The future does not look bright for Christians in America.  It seems like the Christian worldview is under attack at every turn, but here the Apostle Peter,

Beloved, do not be surprised at the fiery trial when it comes upon you to test you, as though something strange were happening to you. But rejoice insofar as you share Christ's sufferings, that you may also rejoice and be glad when his glory is revealed. If you are insulted for the name of Christ, you are blessed, because the Spirit of glory and of God rests upon you. (1 Peter 4:12-14)

Do not be afraid. Awful things are going to happen, but we must rejoice insofar as we share in Christ’s suffering. We must rejoice and be glad that through our suffering His glory will be revealed.

The Coming Destruction of Peace

How one interprets this Olivet discourse will dramatically shape your view of the end times.  In this sermon, is Jesus referring to a specific event? Is he giving examples of a types of the events that will make up the last days? Or is he doing a little bit of both?

Then he said to them, “Nation will rise against nation, and kingdom against kingdom. There will be great earthquakes, and in various places famines and pestilences. And there will be terrors and great signs from heaven. But before all this they will lay their hands on you and persecute you, delivering you up to the synagogues and prisons, and you will be brought before kings and governors for my name's sake. This will be your opportunity to bear witness. Settle it therefore in your minds not to meditate beforehand how to answer, for I will give you a mouth and wisdom, which none of your adversaries will be able to withstand or contradict. (Luke 21:10-15)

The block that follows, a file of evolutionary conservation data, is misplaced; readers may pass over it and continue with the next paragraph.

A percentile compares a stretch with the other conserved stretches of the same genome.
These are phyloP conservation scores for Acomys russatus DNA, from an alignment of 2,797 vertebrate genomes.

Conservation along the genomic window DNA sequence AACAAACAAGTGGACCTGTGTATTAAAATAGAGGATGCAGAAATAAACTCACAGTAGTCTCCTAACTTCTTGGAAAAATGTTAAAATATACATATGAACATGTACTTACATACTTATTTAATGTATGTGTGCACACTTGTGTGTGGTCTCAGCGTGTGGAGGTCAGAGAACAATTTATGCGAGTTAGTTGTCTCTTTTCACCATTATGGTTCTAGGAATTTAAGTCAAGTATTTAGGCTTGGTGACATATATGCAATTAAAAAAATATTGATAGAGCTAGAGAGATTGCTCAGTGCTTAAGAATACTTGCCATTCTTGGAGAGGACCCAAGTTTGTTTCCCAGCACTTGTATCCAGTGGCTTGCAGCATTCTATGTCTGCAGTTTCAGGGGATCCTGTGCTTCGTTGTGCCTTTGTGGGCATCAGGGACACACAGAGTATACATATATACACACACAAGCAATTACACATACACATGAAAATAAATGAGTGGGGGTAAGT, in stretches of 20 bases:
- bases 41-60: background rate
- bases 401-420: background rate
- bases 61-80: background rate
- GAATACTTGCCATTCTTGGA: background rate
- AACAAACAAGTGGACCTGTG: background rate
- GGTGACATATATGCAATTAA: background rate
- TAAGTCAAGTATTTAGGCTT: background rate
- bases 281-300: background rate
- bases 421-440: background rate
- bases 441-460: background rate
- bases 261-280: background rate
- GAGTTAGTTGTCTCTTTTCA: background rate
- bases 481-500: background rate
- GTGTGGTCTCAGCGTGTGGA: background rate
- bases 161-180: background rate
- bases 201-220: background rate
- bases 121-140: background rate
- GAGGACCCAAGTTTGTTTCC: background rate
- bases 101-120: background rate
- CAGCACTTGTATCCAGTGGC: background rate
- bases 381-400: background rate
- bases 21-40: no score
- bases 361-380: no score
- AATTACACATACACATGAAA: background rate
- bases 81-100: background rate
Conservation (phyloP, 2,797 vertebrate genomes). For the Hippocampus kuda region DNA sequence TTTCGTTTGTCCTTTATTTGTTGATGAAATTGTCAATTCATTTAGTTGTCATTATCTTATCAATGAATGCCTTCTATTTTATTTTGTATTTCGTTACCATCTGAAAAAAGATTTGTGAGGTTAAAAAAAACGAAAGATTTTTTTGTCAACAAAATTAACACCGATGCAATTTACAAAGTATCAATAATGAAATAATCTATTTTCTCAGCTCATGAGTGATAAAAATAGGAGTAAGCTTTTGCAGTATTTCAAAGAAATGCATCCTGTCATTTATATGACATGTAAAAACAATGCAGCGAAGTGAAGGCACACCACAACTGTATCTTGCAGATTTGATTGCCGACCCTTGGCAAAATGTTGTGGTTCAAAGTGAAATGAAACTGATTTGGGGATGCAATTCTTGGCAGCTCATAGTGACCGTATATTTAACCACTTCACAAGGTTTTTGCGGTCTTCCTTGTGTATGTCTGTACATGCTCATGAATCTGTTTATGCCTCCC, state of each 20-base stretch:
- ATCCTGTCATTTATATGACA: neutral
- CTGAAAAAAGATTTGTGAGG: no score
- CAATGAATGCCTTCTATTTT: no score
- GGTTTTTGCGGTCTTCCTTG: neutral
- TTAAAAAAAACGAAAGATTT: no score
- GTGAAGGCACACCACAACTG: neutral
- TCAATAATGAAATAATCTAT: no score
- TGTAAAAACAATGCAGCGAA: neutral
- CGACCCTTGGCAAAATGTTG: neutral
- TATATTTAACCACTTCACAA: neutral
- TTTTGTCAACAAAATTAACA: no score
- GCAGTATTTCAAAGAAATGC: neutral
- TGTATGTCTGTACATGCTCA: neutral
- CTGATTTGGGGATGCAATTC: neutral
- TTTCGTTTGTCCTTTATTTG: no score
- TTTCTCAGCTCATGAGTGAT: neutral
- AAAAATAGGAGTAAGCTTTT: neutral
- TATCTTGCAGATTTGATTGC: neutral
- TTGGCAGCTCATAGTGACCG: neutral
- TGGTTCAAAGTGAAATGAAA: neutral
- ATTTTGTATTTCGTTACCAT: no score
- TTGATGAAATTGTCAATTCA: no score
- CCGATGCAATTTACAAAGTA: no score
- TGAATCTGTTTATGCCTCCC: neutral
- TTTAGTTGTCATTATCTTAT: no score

This passage does have a very near fulfillment for the apostles.  Peter and John were part of this private conversation and we know that they were brought in front of the ruling elders because they were teaching in the name of Jesus Christ.  They were arrested for his name’s sake.  There is an immediate fulfilment, but we also see this passage fulfilled through disciples that were part of this conversation including Stephen and the Apostle Paul and other great saints throughout history, Polycarp, Martin Luther, William Tyndale, and Jon Chrysostom.

The disciples were going to face intense persecution, but notice how Jesus frames this persecution, “This will be your opportunity to bear witness.” Jesus says this is your opportunity and your privilege to witness for the sake of the name of Jesus Christ.  American Christians are very weak. We are so afraid of people judging us for our faith and for shutting us out of the public square.  We are concerned with the government restricting our privileges, but our persecutions give us an opportunity to bear witness for the name of Christ.  We should not fear when we are brought before the earthly authority, for we will receive help from our heavenly authority through the Holy Spirit.

Mack Stiles shared a story at the Desiring God pastors’ conference last year about a couple who works with him in the Middle East, Una and Nestron. They were arrested at the airport in Iran and interrogated by the secret police.  Una said that the hardest thing he has ever had to do is to watch his wife be interrogated, but he was so proud that she was bold for the gospel.  Una said that before his interrogator would come in he would be absolutely terrified, but when he came into the room he would feel a surge of the Holy Spirit and remember verses and feel a spirit of boldness come upon him.  After the interrogator would leave, he would feel exhausted and undone.  Una said that the power was so strong that he got to a point he did not want his interrogator to leave.  God promises to give divine power in those moments so we can bear witness for His name sake.